In this interview he covers:

  • How you value an ecommerce company
  • The four keys to making your ecommerce company more investor friendly (and as a result, customer friendly)
  • Why ecommerce companies aren’t really getting it right, and who really is

 

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Marketing Research Chart: Clear communications and unconscious customer bias

Inbound Marketing: How Infochimps grew its database 94% in one year

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Three Takeaways on Customer-centric Marketing from Email Summit 2015 Media Center

February 24th, 2015 1 comment

There are a lot of decisions that go into putting on Email Summit. Millions, probably, if you go deep enough.

But they all come around with one objective: you. The attendees and people who are reading about, and following, the event.

In every discussion and decision, we were asking ourselves how it would affect the experience. Your experience. So it made sense that when it came time to pick speakers and give out the Email Summit Awards, sponsored by BlueHornet, that customer-centric campaigns were the ones that rose above the rest.

Fellow Email Awards judge Daniel Burstein, Director of Editorial Content, MarketingSherpa, and myself sat down on the steps of the (still under-construction) 2015 Email Summit Media Center to discuss some of our award winners and the customer-centric elements of campaigns featured at the Summit.

Media Center 2015

 

“The companies that focused on customers, that put their customers first, are the ones that ultimately have the sustainable competitive advantage,” Daniel said.

Our marketing compass points toward true customer-centricity, so it was important that marketers we featured held that same standard.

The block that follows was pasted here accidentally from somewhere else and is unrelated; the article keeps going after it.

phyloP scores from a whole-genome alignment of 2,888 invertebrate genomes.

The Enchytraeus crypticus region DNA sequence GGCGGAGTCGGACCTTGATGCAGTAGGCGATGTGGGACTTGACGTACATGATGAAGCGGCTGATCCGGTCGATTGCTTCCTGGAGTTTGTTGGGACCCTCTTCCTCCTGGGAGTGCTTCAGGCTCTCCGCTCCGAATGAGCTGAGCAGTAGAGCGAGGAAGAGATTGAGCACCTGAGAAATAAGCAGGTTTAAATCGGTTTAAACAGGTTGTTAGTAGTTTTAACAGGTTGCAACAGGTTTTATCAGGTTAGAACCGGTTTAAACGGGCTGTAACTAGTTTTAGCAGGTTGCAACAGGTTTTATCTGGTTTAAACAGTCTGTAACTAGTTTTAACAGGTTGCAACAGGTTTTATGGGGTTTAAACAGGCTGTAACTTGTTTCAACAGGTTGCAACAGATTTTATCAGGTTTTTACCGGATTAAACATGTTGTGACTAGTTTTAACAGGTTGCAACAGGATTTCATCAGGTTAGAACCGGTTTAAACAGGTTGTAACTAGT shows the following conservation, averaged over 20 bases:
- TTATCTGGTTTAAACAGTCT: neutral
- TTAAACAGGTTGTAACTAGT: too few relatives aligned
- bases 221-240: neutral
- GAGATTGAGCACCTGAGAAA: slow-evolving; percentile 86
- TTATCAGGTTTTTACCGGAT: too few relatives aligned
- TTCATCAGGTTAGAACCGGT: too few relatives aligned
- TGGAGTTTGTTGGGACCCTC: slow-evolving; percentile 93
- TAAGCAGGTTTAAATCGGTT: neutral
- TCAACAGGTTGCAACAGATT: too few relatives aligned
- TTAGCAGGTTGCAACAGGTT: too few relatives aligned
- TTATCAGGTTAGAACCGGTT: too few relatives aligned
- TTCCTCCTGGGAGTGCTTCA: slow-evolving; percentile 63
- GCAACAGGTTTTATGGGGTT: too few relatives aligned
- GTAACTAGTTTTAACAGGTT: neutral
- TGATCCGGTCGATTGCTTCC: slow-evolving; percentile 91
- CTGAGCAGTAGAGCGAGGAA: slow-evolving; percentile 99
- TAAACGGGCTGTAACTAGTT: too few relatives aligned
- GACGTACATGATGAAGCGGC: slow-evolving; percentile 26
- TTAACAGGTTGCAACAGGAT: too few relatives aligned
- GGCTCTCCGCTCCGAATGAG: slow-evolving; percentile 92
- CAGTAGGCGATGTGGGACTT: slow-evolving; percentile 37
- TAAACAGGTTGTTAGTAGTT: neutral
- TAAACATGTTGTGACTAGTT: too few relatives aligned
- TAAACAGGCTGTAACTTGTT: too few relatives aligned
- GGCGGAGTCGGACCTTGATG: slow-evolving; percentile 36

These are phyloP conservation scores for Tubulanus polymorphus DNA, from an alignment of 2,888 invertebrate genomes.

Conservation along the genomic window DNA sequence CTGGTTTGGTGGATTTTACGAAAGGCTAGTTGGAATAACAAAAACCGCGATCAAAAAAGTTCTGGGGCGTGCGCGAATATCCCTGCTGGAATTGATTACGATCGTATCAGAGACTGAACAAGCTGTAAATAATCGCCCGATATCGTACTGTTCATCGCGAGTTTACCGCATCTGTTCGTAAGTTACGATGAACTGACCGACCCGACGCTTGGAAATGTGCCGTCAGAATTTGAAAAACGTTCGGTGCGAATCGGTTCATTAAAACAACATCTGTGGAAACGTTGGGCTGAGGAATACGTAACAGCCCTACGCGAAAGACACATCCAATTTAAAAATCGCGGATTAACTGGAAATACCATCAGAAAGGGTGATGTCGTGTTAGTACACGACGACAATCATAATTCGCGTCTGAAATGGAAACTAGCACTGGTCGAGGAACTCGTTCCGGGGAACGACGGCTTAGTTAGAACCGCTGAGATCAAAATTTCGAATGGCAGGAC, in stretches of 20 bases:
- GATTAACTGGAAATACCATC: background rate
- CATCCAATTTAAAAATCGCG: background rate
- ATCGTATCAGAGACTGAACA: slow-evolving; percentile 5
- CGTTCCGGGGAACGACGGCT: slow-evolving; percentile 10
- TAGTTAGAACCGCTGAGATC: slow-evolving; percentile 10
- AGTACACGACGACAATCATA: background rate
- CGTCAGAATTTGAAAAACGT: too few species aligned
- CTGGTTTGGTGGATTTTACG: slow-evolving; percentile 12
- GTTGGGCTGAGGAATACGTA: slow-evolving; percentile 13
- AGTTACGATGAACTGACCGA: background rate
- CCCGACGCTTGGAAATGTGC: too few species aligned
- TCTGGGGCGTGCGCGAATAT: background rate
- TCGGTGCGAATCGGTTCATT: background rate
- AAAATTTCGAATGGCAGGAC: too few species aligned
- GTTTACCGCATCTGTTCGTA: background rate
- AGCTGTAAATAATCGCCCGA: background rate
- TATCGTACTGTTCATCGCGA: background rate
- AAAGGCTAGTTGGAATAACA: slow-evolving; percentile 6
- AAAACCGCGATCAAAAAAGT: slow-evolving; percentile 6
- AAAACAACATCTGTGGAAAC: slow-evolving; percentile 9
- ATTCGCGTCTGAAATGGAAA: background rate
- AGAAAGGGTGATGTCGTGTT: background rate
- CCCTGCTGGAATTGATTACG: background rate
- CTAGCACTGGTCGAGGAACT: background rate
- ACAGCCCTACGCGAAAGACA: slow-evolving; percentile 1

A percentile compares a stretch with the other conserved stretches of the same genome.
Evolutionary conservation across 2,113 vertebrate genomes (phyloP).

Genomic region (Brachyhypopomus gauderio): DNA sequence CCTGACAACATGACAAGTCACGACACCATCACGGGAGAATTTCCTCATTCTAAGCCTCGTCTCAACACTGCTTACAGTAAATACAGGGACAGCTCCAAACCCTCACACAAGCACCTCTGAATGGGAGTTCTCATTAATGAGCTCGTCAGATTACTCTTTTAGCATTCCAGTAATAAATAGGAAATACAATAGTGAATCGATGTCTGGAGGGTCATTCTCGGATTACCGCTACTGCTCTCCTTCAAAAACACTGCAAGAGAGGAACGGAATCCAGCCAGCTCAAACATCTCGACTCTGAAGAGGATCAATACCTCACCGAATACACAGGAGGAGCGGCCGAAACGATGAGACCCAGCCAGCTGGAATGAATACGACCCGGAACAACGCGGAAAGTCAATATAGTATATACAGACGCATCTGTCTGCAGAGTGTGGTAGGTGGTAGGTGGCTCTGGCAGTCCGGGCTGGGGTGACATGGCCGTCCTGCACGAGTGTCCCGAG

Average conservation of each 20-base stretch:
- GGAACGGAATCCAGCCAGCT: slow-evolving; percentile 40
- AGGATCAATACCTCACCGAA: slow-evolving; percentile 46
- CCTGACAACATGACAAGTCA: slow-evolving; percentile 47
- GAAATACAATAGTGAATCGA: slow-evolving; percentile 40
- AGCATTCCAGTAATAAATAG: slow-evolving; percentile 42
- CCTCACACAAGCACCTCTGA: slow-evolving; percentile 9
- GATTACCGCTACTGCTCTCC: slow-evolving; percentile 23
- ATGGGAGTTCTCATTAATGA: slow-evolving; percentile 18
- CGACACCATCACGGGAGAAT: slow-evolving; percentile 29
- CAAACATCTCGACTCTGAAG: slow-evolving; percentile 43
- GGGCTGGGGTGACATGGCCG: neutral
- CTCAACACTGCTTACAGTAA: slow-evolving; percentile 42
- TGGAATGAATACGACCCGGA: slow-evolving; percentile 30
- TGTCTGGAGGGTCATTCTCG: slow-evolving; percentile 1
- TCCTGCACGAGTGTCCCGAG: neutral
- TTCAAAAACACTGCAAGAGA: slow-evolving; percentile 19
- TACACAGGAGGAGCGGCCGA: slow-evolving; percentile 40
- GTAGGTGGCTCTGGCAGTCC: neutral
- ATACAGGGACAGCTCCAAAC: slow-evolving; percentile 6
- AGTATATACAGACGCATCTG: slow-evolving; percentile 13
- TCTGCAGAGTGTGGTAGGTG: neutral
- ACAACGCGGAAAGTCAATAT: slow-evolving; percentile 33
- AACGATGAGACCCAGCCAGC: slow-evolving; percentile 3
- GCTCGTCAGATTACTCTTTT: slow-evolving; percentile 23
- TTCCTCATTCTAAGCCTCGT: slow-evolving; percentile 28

Daniel spoke about the B2B Award winner he has been working with over the past few months, Ferguson, and one of their main takeaways from their own event effort: Always look to enrich the customer experience.

Ferguson Enterprises generated more than $10 million and growing in online sales by enriching the customer experience within their 90 trade show events, which allowed Ferguson’s vendors to get in front of customers and promote their brands and products.

To accomplish that, Ferguson went from one email per event to a segmented series as well as optimized its onsite event registration for better retargeting.

Read the full case study here.

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Ecommerce: Blurring the lines between online and offline experiences

January 27th, 2015 No comments

What does the No. 2 song of 2013 and ecommerce have in common?

Blurred lines.

“The retail customer has an experience, and they expect that experience to be consistent, no matter where they engage with that company,” said Ryan West, CEO, West Music. “Our responsibility as omnichannel retailers is to blur the lines and make sure it’s going to be impactful, no matter where they engage with us.”